Many of the great truths of the early church were foolishly discarded and laid dormant during this dark age. But since the Reformation the Holy Spirit has been restoring these truths one after another over the past five centuries. With each wave of restoration the Holy Spirit would raise up a person or people to proclaim a long-dormant truth and usually a denomination would result. Some camps or churches have kept up with these restorations and others haven’t, which is understandable in light of the fact that every legitimate restorative wave is accompanied by flakes and counterfeits.
Regardless, it’s a mistake to have an arrogant “know-it-all” attitude that resists restorative moves of the Holy Spirit. This is a stubborn spirit that refuses to consider the possibility that one’s present understanding may be incomplete or even erroneous, including partly erroneous. This is all done under the guise of conservativism, of course – protecting the heart, protecting the faith, protecting believers, protecting the core doctrines of one’s sect – but that doesn’t make it right.
A good example would be the truths of the baptism of the Holy Spirit and gifts of the Spirit, which were restored to the church in the early 20th century. While this movement — known as the Charismatic Movement — has had its share of flakes, untold millions from numerous camps have accepted these truths in the many decades since and have been immeasurably blessed.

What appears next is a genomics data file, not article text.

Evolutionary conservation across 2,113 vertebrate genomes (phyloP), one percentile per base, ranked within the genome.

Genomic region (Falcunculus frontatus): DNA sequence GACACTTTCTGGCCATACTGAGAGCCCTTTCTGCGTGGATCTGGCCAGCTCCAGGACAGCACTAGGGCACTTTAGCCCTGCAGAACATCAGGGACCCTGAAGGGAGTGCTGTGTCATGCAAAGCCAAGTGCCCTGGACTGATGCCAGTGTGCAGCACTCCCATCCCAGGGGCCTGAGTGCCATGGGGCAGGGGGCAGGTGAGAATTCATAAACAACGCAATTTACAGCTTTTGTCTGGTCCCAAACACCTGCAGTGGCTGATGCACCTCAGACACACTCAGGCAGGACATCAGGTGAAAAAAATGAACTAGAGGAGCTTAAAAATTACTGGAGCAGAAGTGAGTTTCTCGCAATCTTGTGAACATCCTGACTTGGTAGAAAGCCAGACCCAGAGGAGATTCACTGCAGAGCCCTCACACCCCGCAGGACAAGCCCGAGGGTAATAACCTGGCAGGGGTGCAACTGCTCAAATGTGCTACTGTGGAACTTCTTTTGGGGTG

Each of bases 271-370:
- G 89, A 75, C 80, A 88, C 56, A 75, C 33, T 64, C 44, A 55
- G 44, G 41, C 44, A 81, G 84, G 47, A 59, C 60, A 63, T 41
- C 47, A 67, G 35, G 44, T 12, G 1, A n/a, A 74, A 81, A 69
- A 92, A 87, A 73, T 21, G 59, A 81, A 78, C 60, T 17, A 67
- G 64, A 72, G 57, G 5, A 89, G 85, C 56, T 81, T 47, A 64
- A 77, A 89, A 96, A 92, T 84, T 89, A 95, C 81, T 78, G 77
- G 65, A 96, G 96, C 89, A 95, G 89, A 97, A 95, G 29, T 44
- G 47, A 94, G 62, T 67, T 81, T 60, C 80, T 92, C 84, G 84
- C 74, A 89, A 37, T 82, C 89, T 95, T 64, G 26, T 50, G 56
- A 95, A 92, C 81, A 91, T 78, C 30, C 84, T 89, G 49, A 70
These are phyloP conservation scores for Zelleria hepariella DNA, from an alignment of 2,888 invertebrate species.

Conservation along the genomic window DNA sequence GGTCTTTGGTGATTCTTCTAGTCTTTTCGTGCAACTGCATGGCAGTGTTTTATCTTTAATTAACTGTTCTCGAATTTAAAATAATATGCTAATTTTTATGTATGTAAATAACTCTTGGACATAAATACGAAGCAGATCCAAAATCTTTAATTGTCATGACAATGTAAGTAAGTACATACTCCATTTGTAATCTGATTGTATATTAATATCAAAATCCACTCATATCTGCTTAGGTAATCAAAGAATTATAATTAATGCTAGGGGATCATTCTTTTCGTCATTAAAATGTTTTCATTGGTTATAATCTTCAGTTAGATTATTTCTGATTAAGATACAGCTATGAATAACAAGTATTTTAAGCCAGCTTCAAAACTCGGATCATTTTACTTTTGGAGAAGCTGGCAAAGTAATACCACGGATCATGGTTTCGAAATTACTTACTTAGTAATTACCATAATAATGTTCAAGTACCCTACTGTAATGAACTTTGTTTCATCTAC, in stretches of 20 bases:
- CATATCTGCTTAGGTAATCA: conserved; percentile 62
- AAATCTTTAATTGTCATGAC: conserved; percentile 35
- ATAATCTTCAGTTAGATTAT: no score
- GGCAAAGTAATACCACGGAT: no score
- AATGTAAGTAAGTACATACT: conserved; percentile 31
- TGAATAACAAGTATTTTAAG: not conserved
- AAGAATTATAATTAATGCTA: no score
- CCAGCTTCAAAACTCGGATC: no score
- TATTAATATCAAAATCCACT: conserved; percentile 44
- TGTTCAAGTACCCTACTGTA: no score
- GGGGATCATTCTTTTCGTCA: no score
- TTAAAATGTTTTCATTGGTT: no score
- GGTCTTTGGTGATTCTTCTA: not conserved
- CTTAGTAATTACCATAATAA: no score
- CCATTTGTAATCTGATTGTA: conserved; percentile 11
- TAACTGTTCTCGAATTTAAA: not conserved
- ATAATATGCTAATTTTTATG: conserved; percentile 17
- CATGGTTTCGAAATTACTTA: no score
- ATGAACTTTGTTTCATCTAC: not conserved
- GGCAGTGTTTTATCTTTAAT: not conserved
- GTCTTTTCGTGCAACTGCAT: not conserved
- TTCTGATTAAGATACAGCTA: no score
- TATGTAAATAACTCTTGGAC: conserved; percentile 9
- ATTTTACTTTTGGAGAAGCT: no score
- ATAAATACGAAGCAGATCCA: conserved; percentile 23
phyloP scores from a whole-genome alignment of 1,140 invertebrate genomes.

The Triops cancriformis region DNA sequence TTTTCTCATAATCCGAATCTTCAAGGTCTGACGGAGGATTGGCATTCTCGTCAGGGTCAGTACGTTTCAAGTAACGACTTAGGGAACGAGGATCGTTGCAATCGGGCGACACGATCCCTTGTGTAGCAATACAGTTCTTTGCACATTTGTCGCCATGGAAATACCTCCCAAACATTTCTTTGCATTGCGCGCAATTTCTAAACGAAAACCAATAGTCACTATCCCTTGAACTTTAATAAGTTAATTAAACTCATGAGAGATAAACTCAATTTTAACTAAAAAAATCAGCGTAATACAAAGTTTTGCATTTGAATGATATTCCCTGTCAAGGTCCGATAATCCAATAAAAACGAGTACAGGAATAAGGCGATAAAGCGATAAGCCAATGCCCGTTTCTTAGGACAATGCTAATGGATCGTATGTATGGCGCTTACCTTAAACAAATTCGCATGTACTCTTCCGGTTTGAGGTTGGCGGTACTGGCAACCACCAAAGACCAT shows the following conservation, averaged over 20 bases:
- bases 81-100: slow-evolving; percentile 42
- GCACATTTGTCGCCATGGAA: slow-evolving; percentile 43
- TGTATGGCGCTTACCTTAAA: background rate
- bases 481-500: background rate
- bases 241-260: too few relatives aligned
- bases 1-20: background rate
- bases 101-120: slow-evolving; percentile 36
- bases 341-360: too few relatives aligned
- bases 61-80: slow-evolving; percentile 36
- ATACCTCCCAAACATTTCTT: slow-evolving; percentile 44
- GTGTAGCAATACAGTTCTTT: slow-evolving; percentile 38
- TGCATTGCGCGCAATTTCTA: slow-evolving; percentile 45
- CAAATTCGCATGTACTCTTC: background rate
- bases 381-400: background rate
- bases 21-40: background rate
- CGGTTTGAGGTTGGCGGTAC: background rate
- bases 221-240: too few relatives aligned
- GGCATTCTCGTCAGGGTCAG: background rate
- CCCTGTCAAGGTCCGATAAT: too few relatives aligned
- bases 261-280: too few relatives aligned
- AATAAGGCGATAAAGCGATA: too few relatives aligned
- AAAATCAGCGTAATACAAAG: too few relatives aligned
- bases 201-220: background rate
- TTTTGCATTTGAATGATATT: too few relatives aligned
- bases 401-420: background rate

Yet, to this day, a large portion of the body of Christ refuses to embrace them, to their own limitation. This doesn’t mean, of course, that they’re inauthentic Christians. The bible teaches: “The man who eats everything must not look down on him who does not, and the man who does not eat everything must not condemn that man who does, for God has accepted him. Who are you to judge someone else’s servant?” (Romans 14:3-4). Those who reject the baptism and gifts of the Spirit should be embraced as fellow brothers and sisters in the Lord (and vice versa) but, the fact remains, they are limiting themselves by not eating everything the Word offers.
The bottom line is this: Be diligent to “guard your heart as the wellspring of life” but don’t be so stubbornly protective you resist legitimate truths that will keep you from spiritual stagnancy and dryness. Protect yourself but be wise and balanced; don’t be a stuffy “know it all” religionist. Flee rigid and stifling sectarianism like the plague (Luke 9:49-50, 1 Corinthians 1:11-13 & 3:3-9).